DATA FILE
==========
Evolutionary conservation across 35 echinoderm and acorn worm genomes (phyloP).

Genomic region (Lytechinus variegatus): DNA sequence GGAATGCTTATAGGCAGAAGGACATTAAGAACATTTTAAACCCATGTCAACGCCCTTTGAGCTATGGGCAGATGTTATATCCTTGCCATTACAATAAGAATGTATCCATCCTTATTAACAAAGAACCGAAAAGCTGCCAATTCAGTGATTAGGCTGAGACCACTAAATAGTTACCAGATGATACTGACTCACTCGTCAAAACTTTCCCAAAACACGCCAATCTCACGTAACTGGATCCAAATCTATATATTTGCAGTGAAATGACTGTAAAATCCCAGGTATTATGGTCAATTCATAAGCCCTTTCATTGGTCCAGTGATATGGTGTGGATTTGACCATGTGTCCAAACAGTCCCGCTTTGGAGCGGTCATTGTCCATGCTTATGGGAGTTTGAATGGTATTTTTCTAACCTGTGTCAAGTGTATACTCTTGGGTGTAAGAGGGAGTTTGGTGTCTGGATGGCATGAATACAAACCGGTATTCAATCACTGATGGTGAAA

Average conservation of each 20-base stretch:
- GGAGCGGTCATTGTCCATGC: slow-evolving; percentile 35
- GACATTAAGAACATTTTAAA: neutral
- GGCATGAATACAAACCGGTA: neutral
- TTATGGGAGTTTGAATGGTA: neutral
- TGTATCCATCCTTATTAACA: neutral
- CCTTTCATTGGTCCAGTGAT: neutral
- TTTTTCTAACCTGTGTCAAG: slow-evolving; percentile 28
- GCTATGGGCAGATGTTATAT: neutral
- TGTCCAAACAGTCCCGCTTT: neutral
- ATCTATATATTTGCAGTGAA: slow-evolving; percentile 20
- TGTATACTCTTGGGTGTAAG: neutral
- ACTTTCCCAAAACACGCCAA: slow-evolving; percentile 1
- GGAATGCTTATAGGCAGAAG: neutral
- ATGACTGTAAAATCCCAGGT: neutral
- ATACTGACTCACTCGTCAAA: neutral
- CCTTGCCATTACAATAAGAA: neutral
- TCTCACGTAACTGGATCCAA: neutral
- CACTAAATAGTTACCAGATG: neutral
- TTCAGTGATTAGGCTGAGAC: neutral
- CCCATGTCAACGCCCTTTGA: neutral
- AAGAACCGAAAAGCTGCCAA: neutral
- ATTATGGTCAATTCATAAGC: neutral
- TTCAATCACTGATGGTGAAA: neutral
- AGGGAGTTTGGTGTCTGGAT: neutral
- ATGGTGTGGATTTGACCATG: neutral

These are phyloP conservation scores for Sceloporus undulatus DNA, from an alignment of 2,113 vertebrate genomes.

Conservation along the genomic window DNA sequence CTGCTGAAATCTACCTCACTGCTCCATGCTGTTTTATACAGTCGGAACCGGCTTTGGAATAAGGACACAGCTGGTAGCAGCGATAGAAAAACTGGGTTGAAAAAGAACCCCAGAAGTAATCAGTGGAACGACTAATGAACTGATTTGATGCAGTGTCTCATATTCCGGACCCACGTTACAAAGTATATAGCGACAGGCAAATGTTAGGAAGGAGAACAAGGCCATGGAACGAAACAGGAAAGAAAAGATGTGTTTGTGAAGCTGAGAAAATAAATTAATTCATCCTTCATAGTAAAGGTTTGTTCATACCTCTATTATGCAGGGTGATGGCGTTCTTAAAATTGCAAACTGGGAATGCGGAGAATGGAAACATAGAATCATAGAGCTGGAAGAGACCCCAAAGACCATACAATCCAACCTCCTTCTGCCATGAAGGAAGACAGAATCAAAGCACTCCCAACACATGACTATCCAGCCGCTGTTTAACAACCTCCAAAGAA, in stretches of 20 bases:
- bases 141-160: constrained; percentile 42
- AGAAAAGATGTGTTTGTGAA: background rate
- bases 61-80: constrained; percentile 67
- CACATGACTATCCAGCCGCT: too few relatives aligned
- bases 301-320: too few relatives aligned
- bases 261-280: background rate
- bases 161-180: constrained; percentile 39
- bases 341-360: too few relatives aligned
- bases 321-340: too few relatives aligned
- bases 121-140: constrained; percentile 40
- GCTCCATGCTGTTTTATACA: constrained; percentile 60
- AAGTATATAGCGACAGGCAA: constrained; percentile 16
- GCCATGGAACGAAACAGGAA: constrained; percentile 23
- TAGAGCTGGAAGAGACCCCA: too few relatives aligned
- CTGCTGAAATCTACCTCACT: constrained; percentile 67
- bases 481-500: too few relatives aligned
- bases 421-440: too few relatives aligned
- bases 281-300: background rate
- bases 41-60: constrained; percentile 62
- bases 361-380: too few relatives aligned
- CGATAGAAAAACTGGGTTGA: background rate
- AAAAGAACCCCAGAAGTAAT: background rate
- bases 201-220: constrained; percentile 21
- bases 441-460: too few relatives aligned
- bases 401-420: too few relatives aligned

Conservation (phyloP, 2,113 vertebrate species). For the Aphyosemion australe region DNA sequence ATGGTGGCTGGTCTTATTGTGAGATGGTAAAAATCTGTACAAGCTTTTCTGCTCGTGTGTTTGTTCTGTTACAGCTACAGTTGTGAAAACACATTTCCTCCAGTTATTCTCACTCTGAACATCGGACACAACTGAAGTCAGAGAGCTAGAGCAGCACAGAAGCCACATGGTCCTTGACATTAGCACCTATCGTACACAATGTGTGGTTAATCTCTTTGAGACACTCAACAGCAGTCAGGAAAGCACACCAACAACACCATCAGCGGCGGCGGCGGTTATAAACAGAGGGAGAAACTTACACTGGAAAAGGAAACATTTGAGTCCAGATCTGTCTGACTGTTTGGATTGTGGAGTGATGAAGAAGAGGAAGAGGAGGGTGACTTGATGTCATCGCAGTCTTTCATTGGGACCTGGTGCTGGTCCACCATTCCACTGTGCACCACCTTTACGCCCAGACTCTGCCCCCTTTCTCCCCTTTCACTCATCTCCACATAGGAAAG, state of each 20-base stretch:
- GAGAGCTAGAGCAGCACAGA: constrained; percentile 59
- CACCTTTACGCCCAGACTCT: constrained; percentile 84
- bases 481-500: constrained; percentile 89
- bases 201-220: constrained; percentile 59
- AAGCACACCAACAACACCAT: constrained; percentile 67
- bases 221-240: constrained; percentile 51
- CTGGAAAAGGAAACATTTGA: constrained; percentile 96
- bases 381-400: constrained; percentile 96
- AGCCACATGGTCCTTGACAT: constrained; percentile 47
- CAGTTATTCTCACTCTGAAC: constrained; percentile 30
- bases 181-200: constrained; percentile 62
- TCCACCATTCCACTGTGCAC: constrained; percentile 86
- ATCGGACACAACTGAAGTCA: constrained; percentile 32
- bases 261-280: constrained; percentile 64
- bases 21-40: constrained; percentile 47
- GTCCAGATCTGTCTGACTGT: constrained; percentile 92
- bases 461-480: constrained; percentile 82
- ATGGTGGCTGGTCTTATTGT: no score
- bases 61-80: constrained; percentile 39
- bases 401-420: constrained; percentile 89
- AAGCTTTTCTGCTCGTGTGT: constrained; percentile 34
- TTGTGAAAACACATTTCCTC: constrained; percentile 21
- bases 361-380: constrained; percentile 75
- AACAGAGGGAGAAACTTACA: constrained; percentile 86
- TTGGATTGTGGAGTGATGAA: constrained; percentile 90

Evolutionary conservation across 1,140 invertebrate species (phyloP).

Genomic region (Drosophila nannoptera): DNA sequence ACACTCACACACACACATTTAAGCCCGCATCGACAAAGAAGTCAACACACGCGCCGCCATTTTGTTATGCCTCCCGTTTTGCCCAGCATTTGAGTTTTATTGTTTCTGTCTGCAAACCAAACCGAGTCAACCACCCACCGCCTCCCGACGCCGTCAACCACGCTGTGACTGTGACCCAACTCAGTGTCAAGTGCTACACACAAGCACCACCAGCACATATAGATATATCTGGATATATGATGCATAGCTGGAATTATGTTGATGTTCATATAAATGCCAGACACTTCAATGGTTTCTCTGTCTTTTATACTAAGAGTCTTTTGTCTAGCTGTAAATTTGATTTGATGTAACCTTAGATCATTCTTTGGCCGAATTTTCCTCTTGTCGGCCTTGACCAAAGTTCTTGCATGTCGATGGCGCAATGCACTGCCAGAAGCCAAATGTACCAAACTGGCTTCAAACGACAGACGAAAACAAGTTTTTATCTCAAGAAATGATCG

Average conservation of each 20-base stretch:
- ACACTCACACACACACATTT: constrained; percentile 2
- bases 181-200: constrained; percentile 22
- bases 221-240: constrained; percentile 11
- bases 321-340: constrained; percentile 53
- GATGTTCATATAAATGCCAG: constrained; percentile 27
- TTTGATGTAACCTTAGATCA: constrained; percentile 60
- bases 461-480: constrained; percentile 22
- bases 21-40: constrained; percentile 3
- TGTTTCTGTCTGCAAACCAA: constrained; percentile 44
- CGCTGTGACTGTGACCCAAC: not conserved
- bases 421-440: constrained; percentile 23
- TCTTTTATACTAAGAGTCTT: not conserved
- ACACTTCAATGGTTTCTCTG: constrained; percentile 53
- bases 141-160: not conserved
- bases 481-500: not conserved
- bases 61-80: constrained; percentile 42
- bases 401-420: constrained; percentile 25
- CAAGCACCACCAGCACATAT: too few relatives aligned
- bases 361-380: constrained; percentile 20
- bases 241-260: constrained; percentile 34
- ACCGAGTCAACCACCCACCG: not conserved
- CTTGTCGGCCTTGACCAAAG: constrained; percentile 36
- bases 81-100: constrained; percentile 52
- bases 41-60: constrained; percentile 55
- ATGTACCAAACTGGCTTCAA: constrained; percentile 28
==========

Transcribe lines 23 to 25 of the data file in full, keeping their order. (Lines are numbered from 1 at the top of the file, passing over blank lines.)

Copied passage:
- CCCATGTCAACGCCCTTTGA: neutral
- AAGAACCGAAAAGCTGCCAA: neutral
- ATTATGGTCAATTCATAAGC: neutral